But a good content creator doesn’t stop there. We look for angles. Fascination elements. (You can learn more about fascination in Brian’s podcast interview with Sally Hogshead, published earlier today.)
A strong writing voice will elevate content from “moderately useful” to “must-read.” So will a compelling metaphor that makes the content easier to understand. And storytelling is the big gun — the one that makes your content unforgettable.
This is where the art comes in — and why writers who have the combination of killer and poet are the ones who enjoy the most success. The killer knows what kinds of content to create to move toward certain outcomes. But it’s the poet who creates something worth the audience’s time and attention.
Pro tip: Make time to write purely for pleasure. Screenplays, poetry, fiction — whatever way you like to play with words. Writers who know how to play with language also know how to fascinate.
#4. What’s the strategic goal?
Creating content just to get traffic and make advertisers happy is the hardest way to make a living on the web — and one you should get away from as quickly as you can.
Content marketing is a different game. It doesn’t just attract eyeballs; it exists to support a business — to attract new prospects, and educate and nurture them until they’re ready to buy.
Different types of content serve different purposes. Some content exists to find people who don’t know you yet. Others, to strengthen your relationship with your audience. And some content addresses objections and educates prospects on why you’re the best choice to solve their problem.
Even good writers can have a tendency to throw a bunch of content against the wall and see what sticks. That’s not a smart use of your time. Understand content strategy and why you’re creating every piece of content you write or record.
Pro tip: Take advantage of the excellent free resources that are available on content strategy. We happen to be pretty proud of ours — why not swing by and scoop up our free marketing course and library. Two books by Brian Clark — A Content Marketing Strategy that Works and How to Create Content that Converts — will be especially helpful to you as you work through your content strategy.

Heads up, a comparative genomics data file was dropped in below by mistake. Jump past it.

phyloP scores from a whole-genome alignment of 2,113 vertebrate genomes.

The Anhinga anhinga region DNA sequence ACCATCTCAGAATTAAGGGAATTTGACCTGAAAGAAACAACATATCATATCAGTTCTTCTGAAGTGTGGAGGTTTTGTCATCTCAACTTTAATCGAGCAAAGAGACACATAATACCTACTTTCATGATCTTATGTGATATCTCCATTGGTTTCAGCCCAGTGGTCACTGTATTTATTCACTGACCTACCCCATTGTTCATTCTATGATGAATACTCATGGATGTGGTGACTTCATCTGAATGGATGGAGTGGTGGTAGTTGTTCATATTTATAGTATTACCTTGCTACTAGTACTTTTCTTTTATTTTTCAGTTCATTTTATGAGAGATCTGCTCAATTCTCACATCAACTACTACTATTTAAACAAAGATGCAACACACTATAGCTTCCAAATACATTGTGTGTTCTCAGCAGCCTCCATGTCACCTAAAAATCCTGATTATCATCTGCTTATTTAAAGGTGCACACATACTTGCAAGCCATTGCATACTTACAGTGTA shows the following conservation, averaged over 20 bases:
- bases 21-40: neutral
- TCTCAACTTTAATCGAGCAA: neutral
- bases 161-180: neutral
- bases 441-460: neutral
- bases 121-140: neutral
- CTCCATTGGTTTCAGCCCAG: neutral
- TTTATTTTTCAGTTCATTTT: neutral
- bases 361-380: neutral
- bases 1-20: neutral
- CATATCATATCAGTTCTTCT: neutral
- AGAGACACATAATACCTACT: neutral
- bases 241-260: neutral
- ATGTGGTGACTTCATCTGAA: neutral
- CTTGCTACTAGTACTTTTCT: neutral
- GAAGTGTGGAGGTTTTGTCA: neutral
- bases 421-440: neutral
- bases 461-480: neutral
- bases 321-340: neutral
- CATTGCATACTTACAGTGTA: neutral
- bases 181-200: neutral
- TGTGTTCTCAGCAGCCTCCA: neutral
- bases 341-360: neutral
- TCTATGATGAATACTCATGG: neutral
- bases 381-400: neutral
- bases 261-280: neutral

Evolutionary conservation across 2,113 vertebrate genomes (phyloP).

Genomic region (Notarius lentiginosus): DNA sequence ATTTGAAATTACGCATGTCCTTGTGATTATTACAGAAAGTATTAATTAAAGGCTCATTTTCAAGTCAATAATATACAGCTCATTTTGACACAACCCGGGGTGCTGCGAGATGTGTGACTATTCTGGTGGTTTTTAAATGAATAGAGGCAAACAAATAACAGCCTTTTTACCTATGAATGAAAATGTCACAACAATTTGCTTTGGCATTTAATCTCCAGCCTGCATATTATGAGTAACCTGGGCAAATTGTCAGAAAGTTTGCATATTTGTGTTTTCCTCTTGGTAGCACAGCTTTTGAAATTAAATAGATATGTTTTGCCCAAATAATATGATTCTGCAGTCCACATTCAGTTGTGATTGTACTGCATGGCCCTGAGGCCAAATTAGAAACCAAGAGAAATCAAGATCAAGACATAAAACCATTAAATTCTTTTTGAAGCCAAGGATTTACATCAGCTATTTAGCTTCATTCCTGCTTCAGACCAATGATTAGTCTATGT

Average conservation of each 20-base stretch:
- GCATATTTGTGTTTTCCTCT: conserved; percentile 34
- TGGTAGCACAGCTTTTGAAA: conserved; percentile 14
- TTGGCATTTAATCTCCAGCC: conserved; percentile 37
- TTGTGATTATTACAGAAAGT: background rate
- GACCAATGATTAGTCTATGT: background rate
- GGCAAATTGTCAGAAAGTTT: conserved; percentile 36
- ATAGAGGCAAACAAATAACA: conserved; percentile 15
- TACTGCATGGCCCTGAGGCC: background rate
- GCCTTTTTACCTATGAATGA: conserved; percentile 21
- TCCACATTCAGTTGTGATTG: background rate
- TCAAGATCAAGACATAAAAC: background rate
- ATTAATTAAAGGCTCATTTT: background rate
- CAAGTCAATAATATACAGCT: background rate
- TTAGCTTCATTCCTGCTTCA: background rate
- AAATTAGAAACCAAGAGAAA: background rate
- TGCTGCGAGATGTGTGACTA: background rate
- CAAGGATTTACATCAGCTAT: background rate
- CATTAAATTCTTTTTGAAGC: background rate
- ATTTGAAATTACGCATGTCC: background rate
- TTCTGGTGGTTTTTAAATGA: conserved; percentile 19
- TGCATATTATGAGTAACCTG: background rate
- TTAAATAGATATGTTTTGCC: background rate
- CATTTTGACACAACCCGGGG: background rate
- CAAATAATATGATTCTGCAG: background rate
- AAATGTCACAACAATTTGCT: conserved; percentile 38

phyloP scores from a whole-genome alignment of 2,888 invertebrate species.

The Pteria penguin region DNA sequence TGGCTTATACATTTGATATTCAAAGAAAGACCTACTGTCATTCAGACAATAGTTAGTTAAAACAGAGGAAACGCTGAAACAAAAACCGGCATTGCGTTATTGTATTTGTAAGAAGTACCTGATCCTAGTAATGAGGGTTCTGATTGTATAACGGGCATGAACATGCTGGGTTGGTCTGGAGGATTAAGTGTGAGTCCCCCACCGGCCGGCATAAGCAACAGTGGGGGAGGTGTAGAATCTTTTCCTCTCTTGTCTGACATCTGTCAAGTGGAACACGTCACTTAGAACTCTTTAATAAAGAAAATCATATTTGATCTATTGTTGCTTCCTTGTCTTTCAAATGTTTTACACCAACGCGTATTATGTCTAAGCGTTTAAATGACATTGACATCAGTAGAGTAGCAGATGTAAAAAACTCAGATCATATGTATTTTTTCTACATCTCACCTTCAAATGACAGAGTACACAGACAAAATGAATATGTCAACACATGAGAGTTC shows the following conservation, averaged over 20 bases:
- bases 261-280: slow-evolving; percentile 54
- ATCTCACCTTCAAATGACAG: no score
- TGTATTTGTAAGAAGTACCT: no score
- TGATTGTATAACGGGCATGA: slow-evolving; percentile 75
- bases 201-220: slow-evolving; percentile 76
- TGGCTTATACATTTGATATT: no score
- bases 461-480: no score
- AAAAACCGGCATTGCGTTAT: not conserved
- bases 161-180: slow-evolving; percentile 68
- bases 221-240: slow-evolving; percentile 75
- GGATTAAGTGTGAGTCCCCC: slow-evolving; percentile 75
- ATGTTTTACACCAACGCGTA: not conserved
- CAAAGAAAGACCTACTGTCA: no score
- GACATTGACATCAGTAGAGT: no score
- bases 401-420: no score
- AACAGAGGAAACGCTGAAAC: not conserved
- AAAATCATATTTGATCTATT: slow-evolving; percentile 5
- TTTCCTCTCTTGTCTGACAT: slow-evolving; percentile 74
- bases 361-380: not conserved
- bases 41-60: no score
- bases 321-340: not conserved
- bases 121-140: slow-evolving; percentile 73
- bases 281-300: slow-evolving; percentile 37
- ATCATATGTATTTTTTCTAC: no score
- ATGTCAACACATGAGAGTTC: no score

#5. Make it scannable
Once you have something worth reading — that solves a worthwhile problem, is expressed in an interesting way, and has the spark of poetry to make it memorable — you’ll want to wrap it up in a way that’s pleasurable to consume.
Long walls of gray, tiny type are not pleasurable to consume. Neither are videos or audio with awful sound quality.
Sleek presentation and formatting won’t save mediocre content — nothing can do that. (Not even a terrific headline.) But they’ll make good content much more enjoyable for the audience.
Pro tip: Pamela Wilson wrote up an excellent, succinct guide to presenting text content in a way that’s more appealing to your audience — without dumbing it down in any way.
#6. Promotion still matters
Once you have something worth your audience’s time, it’s time to think about promoting it. Content promotion is a big topic — I wrote a whole ebook on it.
In the brief space we have here, I’ll just encourage you to take content promotion seriously. Develop a network of publishers in your topic, cultivate a reputation as someone who creates epic material, and remember that nothing sells itself. Even great content benefits from a bit of a push.
Pro tip: You actually should read my ebook on this; it will help you. It’s called Effective Content Promotion, and it’s also in that free members-only marketing library.
7. What’s the next step for the reader?
The tough part about content is, you’re only as good as your last great post.
So if you do the first six steps perfectly, and end up with a nice audience of fascinated readers who want to know more, you need to have thought through precisely what you want them to do next.
Usually, the right answer is to send them to even more smart, worthwhile content in the form of an email autoresponder.
But your call to action might be different. Your desired action might be to subscribe to a page, to register to vote, to get out and take a walk, to give our kids a hug, or just to click through to some more great content.
The important thing is to decide, before you publish and promote, what that next step for the audience is.
Pro tip: Clear, straightforward calls to action are a hallmark of the professional copywriter. Get very good at them.
What to do next
If there’s any doubt in your mind about what you should do next, let me take care of that for you. Go snag all of our free marketing education, delivered by email, that will keep you sharpening your skills.